By Joycelyn Cabrera, EAW Student Digital Reporter
Education at Work is adjusting to the needs of students getting interviewed, hired, trained, and working the job - all from home. In the middle of a global pandemic, getting a job is a relief for many college students.
A majority of college students in the workforce have been thrown into an unstable job market as the global COVID-19 pandemic reached the U.S. in early spring. Meanwhile, EAW recruitment, in Arizona, has seen a rise in applications for various EAW programs in March by 13%.
“I’m just really relieved to have a job,” says Tanner Bayles, a recently hired EAW student employee. Tanner is a junior attending Arizona State University – whose classes switched to remote learning during the spring 2020 semester.
Tanner was able to go through the EAW hiring process remotely, with the exception of an in-person orientation for equipment processing. The recruitment process includes application review, an interview over-the-phone, an in-person orientation day to pick up equipment, and remote training from home. In-person orientations have followed the CDC Guidelines for social distancing, cleanliness, and facial coverings. After orientation, Tanner started working remotely – joining all EAW students in the company’s work-from-home initiative.
A large part of the recruitment process is training – before students start on their first day, they learn all about how their systems work, how to do the job, and who to contact for assistance.
“Training was fun and interactive, it was definitely very smooth considering the abruptness and amount of planning that had to go into a short period of time,” says Justin Proudfoot, an ASU student who is about to finish his junior year and was hired at EAW in May after finding the opportunity via Handshake.
With a work-from-home initiative and remote hiring process, various EAW programs have been able to expand their recruitment pools.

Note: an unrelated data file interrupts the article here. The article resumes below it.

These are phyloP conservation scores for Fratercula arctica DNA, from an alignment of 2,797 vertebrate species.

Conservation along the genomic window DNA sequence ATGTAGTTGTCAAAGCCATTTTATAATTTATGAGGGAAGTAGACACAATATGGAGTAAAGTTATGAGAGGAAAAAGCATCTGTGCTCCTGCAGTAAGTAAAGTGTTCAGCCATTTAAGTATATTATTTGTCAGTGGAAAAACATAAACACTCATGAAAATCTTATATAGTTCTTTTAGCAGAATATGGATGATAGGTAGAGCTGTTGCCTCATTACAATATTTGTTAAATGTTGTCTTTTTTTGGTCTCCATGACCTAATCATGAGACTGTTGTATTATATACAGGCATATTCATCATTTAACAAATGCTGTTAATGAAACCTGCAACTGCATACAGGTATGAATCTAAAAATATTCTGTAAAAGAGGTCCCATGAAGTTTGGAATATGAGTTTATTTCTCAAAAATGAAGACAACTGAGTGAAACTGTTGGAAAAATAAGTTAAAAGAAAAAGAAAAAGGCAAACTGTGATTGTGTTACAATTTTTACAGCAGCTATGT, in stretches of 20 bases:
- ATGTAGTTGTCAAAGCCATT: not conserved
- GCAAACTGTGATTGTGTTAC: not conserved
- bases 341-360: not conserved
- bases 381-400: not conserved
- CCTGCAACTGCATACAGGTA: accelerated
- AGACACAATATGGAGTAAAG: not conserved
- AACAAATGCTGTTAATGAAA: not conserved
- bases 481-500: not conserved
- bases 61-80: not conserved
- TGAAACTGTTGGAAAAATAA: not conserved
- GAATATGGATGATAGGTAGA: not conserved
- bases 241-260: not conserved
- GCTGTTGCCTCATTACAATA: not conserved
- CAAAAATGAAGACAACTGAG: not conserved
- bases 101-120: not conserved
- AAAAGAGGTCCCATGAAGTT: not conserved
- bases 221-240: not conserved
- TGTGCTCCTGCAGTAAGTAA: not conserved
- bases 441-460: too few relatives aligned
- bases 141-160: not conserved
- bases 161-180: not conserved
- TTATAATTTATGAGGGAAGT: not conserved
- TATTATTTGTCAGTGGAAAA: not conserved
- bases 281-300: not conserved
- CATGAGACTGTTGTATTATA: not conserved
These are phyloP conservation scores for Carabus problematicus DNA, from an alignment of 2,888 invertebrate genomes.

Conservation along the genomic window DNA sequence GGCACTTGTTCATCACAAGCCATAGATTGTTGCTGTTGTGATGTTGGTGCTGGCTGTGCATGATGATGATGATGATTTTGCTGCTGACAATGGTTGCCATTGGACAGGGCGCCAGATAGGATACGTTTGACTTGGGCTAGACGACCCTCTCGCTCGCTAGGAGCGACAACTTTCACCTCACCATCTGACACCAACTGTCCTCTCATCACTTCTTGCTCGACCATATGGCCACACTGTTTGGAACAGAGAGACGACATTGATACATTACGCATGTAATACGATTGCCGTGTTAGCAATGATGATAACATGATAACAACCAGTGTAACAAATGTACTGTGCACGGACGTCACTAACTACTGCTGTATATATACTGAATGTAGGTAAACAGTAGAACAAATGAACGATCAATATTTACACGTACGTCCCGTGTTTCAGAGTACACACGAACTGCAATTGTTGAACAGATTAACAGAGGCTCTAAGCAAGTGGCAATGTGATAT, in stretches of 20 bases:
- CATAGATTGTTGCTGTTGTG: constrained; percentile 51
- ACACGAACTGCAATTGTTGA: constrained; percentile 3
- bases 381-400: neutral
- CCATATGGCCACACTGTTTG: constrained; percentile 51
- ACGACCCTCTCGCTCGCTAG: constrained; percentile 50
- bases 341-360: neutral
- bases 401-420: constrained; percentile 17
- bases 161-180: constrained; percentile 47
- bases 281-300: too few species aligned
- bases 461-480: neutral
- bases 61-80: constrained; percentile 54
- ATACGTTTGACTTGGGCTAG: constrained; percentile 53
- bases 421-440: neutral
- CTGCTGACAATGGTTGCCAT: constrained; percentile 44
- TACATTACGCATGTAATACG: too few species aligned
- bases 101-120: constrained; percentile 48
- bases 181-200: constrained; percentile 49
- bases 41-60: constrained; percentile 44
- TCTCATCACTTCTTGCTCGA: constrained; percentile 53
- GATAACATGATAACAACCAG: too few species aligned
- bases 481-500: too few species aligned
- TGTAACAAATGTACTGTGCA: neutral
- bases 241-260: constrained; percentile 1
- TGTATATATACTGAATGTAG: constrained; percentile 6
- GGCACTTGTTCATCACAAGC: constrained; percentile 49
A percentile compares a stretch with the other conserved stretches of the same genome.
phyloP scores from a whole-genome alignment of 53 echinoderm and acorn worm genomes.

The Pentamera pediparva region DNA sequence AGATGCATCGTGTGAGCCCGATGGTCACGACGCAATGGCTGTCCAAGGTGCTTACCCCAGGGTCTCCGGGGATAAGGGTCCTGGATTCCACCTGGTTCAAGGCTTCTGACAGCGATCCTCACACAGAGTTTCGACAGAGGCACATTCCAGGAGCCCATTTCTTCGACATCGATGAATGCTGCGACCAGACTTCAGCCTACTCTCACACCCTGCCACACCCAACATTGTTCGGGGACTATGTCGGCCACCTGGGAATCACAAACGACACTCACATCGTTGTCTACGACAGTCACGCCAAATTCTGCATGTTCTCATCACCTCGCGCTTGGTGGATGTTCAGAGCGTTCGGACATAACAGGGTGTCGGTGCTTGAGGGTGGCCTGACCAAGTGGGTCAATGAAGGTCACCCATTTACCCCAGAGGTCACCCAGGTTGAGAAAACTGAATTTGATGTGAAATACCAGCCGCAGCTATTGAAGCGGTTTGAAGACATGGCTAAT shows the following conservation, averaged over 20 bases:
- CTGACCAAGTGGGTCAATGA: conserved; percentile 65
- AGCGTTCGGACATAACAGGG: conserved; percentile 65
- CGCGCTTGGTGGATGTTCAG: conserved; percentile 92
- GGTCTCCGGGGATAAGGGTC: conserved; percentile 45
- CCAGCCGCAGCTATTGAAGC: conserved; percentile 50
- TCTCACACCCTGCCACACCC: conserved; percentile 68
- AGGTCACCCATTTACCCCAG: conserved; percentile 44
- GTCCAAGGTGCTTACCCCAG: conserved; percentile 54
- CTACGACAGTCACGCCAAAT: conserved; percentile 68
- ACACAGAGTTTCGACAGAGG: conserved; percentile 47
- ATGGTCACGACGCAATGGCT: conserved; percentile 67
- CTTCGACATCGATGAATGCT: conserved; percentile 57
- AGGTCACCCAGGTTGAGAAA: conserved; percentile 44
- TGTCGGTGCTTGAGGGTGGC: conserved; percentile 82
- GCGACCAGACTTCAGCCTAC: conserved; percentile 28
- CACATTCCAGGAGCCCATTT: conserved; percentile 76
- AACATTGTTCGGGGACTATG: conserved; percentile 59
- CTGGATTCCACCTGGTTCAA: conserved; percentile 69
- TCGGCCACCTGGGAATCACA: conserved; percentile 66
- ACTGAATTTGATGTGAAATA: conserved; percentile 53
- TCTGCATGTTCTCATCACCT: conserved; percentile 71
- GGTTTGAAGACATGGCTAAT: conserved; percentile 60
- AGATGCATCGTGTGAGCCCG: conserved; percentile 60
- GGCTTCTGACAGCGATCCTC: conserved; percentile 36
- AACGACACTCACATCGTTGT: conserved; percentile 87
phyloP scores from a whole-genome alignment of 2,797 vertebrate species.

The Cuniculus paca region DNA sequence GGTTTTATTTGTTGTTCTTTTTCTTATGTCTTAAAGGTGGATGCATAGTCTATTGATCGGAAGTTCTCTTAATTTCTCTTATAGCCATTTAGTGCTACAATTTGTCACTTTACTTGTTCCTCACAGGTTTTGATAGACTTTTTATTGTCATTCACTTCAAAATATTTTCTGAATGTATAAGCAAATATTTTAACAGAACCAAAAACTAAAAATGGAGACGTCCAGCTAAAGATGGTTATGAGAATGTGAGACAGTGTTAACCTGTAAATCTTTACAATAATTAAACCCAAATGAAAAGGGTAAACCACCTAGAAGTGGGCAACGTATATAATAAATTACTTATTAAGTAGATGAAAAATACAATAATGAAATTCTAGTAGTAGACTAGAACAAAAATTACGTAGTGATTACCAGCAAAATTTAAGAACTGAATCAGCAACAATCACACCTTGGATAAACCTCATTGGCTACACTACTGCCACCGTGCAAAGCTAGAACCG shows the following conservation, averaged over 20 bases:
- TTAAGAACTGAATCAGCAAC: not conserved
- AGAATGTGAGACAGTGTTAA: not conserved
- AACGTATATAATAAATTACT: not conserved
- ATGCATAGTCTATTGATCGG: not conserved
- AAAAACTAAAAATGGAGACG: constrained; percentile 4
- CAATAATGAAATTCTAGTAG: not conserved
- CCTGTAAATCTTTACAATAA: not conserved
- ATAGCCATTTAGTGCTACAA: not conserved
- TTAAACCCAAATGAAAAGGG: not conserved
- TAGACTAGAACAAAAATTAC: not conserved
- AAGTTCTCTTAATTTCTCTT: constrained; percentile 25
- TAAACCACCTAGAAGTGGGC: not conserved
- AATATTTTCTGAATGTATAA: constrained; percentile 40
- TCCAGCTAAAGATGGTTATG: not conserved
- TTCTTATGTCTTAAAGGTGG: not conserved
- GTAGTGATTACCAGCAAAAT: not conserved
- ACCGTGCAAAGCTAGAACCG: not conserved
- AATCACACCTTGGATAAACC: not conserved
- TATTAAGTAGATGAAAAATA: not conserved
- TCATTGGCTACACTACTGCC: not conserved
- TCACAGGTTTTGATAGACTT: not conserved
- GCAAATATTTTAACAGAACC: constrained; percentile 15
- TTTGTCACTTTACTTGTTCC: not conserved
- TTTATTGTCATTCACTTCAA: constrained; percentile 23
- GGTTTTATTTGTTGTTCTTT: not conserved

According to the EAW recruitment team, there are more opportunities for students to be hired on to a specific program due to open schedules and less commuting time for the student.
"A student who may be interested in the Downtown Phoenix program, for example, because of their degree program, may not have been able to make the regular commute before,” says a recruitment representative. “That isn't necessarily the case now if everything is remote."
Justin says he saw EAW as “a really great opportunity,” in which he could earn an income from the safety of his home during the pandemic.
Training is the last stage in the recruitment process before a new-hire starts their first day.
“(Training) has been going pretty good, our last class saw 21 graduates and everyone is performing really well,” says Kayla Bangert, an EAW trainer who is looking forward to seeing her classes in person once the pandemic subsides.
“What these students are doing is really hard to do, and I applaud them,” Kayla says. “A typical, in-person class develops a kind of closeness with each other, and they’ve kept that atmosphere even with remote training.”
Justin says he continues to stay in touch with his training class even after starting the job and being assigned to a team. He says he feels more of a tightness with his class than with his production team, and his classmates lean on each other for support.
“Once it’s safe, I’m excited to go back to the center, once it’s safe for everyone,” Tanner says. “I can’t wait to meet everyone in person, but I’m so relieved I found a job where I can work safely.”